Israeli settlers raid al-Aqsa and perform religious rituals, March 31, 2018. Photo credit: Wadi Hilweh Information Center.

Israeli police arrested and assaulted Palestinians at the holy site.

On Sunday, September 16, 2018, Israeli settlers raided al-Aqsa Mosque in Jerusalem under the protection of Israeli police. The settlers performed religious rituals at the compound in violation of the status quo agreement between Israel and Jordan that governs the site. As the settlers marched around al-Aqsa and the Old City, Israeli police stopped Palestinians in the streets and closed roads to them.

Israeli settlers continued to raid al-Aqsa and perform religious rituals there through the week, including on Monday, September 17, Tuesday, September 18, and Wednesday, September 19. Settler organizations, such as the Temple Institute, coordinated the raids for the occasion of the Jewish holiday of Yom Kippur, which took place on Wednesday.

Israeli police were especially aggressive towards Palestinian worshippers on Tuesday. As the settlers raided the site, police assaulted Palestinians inside the holy compound. Five people were detained and four others required hospitalization, reports WAFA.

On both Tuesday and Wednesday hundreds of Israeli police were stationed at the gates leading to the Old City, where they installed cement blocks. Israeli police erected flying checkpoints and instituted road closures in the Palestinian neighborhoods of Issawiya, Jabal al-Mukkaber, Sur Bahr and Umm Toba.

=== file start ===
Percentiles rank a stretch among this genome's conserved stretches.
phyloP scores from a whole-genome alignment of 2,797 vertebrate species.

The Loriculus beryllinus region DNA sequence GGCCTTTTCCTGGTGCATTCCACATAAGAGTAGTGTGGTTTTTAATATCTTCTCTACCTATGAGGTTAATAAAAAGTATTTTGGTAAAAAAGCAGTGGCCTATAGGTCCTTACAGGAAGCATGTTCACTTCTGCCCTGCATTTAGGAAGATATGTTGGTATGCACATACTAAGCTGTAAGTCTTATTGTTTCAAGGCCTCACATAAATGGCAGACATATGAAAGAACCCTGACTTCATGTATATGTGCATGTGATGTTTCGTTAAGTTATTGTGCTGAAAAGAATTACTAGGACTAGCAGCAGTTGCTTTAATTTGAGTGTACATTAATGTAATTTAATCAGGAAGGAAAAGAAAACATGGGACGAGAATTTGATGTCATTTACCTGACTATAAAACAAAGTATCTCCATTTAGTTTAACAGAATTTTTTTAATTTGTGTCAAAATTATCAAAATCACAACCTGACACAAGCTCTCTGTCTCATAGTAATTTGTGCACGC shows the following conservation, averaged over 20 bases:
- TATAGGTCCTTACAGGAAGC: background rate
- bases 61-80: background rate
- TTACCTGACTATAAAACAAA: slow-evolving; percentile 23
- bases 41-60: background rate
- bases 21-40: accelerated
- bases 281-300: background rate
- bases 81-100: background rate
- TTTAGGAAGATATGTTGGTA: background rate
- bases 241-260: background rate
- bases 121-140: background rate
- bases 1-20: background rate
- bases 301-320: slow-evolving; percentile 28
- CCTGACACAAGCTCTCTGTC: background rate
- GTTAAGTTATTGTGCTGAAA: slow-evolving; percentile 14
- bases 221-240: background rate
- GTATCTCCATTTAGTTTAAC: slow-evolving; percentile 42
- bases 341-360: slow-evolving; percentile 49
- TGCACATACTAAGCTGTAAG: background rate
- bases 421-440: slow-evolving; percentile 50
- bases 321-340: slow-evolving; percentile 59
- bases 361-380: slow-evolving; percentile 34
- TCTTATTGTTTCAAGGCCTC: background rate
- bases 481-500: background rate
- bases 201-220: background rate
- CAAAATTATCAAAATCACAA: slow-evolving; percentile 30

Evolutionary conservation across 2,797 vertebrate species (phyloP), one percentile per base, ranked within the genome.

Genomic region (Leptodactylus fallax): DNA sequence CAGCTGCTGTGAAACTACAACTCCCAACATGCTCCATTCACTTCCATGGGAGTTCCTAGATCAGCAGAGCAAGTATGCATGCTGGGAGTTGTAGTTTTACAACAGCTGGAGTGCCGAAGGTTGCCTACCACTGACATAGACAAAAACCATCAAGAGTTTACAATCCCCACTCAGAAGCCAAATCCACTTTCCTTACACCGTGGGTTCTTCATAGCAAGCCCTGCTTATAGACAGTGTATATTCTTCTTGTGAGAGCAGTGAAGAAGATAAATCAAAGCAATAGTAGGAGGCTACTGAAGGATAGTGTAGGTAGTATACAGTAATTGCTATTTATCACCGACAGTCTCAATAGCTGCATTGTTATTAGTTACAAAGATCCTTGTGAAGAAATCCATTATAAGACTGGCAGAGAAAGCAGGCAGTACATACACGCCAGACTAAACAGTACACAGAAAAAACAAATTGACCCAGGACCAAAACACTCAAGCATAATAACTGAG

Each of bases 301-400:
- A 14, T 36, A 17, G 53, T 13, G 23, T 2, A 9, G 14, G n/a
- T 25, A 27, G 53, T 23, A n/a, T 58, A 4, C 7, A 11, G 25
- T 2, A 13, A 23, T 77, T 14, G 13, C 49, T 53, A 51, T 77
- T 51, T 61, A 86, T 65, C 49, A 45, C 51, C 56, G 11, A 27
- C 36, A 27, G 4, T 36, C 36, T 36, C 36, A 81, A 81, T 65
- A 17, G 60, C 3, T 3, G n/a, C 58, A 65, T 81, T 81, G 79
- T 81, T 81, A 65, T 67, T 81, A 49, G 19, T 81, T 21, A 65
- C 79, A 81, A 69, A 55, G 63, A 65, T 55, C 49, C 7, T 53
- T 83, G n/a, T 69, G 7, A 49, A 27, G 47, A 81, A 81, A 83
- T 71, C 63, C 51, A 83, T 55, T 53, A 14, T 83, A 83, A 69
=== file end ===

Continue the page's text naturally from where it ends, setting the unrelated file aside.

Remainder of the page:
After being arrested near al-Aqsa in the Old City, seven Palestinians were released from Israeli detention on Tuesday under the condition that they abide by a four-day ban from the Old City. Two of the seven Palestinians who were released are employees of the Islamic Waqf, the Jordanian body that oversees the site.

Hamza al-Nabali. Photo credit: Wadi Hilweh Information Center.

The following day, on Thursday, September 20, Israeli authorities banned Zeinat Abu Sbeih, the head of al-Aqsa’s female Waqf guards, from the holy site for 10 days. Another Waqf guard, Hamza al-Nabali, was arrested en route to the mosque and subsequently banned from it for two weeks.

The Jordanian Islamic Waqf is responsible for maintaining al-Aqsa’s “status quo,” an agreement reached between Israel and Jordan following the 1967 Israeli occupation of Jerusalem. It stipulates that al-Aqsa is reserved for Muslims worship, though people of other religions may visit the holy site. Palestinians and Waqf officials have long warned that Israeli settler and police incursions are a step toward unilaterally changing the political status quo of al-Aqsa and occupied Jerusalem.

Ahmad Jaradat is Senior Project Coordinator of the Alternative Information Center (AIC)

09/27/18 VIDEO: Muslim Worshipers Assaulted by Israeli Forces at Al-Aqsa Mosque